“Thou know'st the mask of night is on my face, contains but one figurative expression, _the mask of night_; and every one reading this speech with the context, must have felt the peculiar propriety of its simplicity, though perhaps without examining the cause of an omission which certainly is not fortuitous.”
“I took with me every night into my bed-room a brace of loaded pistols, that never missed fire, and my double-barrelled gun, charged and fresh primed; and any number of men less than four would not have gained admittance alive into my house in the _night time_.”
“(§501. 14) «noctū», abl. used as adv. [[cf. «nox», _night_]], _at night, by night_”
“i am making sure the night goes smoothly ... without tornados in ardmore ... yes. night*”
“Temporal: ofer þā niht (_through the night, by night_), 737. b) w. verbs of saying, speaking, _about, of, concerning_: hē ofer benne spræc,”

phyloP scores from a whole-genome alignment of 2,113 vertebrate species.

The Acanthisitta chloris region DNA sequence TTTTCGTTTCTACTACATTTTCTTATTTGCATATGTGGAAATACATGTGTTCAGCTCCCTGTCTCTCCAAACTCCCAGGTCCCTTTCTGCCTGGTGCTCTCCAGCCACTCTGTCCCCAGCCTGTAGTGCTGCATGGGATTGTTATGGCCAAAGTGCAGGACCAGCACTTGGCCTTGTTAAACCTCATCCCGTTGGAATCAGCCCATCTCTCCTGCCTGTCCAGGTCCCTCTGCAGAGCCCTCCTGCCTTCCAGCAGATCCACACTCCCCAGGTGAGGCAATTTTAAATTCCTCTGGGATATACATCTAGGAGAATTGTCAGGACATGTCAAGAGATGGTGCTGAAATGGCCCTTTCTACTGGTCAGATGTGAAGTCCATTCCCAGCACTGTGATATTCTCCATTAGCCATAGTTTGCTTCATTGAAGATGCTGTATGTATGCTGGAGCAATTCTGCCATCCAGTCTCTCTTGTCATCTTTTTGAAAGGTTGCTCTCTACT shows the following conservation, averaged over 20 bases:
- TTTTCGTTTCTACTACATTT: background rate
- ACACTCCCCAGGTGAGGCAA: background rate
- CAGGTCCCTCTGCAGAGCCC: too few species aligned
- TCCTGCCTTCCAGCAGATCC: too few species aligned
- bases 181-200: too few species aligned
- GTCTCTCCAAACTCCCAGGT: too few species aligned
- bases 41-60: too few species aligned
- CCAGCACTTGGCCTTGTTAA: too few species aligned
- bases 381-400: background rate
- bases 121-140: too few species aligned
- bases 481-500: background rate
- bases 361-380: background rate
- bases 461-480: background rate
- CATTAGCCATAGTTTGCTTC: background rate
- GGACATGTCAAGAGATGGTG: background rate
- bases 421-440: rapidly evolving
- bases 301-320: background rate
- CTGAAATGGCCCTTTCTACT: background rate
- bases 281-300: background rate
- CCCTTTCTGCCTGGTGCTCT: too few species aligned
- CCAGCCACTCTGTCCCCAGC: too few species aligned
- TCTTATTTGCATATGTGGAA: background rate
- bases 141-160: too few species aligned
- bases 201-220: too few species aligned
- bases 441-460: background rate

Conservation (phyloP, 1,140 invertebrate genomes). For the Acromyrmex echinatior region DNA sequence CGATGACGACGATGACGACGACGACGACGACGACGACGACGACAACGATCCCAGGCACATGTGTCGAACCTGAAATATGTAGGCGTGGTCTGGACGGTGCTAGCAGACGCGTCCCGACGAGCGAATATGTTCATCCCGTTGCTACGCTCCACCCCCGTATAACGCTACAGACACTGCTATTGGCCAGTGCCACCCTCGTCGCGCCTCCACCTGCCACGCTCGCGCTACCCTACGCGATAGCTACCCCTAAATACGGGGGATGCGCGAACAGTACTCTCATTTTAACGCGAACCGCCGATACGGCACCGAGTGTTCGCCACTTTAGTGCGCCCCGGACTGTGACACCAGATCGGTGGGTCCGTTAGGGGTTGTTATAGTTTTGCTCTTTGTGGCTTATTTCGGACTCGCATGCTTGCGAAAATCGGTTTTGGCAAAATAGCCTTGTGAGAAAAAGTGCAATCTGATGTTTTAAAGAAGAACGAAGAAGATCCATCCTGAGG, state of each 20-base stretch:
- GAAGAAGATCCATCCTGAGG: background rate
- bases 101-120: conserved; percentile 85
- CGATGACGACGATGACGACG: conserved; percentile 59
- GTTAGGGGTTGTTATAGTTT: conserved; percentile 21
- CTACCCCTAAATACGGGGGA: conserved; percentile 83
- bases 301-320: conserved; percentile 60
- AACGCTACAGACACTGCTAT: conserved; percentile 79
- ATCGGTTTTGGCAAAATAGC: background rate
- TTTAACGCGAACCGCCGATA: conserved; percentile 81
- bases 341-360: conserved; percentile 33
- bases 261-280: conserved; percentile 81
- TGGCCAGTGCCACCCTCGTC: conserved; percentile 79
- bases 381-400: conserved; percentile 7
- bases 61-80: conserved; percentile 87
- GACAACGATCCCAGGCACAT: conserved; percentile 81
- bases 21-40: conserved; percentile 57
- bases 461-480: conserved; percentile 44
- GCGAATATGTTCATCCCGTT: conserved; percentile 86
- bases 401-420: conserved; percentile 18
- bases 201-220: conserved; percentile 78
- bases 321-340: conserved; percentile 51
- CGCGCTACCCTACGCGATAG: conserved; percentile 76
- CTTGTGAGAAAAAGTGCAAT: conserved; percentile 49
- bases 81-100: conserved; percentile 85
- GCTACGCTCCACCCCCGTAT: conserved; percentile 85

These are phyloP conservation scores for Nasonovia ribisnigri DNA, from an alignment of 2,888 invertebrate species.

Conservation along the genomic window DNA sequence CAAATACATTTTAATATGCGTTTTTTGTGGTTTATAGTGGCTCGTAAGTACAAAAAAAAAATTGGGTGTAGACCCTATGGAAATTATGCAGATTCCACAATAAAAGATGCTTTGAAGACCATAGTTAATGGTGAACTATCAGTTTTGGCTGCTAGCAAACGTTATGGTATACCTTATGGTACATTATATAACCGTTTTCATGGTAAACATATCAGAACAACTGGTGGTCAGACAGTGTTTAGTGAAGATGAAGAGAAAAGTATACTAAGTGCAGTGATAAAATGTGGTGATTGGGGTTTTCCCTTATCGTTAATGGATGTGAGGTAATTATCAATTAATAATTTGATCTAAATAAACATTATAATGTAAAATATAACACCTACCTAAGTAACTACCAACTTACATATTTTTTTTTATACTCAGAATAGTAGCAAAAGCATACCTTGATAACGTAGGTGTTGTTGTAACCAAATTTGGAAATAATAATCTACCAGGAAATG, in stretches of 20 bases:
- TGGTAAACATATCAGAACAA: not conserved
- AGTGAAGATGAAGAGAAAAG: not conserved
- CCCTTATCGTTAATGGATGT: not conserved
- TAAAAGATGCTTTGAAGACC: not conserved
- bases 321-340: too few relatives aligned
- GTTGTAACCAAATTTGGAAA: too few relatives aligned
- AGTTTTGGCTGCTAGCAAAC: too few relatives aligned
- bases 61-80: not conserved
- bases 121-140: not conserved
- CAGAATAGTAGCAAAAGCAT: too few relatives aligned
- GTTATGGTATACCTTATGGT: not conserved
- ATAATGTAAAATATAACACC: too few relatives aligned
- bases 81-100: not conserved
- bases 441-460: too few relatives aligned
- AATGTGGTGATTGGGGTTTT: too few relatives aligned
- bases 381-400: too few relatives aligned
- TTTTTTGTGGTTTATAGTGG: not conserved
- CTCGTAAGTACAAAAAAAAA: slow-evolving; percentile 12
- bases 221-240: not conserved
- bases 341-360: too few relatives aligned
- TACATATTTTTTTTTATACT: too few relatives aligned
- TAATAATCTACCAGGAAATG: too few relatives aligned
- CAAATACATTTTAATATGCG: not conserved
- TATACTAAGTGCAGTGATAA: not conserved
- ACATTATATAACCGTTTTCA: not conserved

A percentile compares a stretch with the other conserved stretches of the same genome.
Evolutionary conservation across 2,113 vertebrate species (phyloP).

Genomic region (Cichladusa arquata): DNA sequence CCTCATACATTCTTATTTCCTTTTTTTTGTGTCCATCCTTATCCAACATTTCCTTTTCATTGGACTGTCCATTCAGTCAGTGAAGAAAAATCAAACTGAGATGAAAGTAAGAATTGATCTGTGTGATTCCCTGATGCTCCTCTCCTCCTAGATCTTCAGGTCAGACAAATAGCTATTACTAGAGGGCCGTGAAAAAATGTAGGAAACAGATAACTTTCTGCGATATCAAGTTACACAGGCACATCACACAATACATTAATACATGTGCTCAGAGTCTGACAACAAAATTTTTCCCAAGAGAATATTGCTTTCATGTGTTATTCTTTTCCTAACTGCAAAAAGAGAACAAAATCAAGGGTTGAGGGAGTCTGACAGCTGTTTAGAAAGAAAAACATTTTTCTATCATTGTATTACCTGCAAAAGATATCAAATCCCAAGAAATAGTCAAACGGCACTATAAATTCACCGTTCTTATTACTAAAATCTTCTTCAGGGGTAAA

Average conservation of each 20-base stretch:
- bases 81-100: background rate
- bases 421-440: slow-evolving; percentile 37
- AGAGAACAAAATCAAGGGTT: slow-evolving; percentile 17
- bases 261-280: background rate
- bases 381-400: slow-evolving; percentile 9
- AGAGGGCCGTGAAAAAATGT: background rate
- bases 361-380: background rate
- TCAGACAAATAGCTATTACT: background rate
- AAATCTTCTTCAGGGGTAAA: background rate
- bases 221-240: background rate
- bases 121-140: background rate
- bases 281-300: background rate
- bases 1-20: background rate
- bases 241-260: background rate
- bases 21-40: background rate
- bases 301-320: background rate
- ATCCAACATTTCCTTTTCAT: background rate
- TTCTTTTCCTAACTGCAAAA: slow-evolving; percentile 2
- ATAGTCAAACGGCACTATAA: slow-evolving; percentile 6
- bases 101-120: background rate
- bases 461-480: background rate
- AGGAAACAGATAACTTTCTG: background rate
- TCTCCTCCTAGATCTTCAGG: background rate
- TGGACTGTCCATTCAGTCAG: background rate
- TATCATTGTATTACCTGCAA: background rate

These user-created lists contain the word ‘night’.
As originally suggested on sweet tooth fairy domino:
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words associated with the macabre & horror.
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Words in the Bible evoking biblical stories or with special spiritual meaning. Proper names have been reduced to the minimum.
Words that make other words with the addition of one letter at the beginning. The resulting words are tagged "behead".
More popular books often have shorter titles. Here is a list of one word book titles
Words that are a pain in the ass to type in on a numerical keypad on a cell phone because they have consecutive letters that share the same button:
2 - ABC
3 - DEF
4 - GHI...
Words overused in modern pop music.
Also see ruzuzu's list: Words that should be heard in songs more often.
A cycle we should know by name
Words that have to do with the Winter season.
Stuff that's dead.
Looking for tweets for night.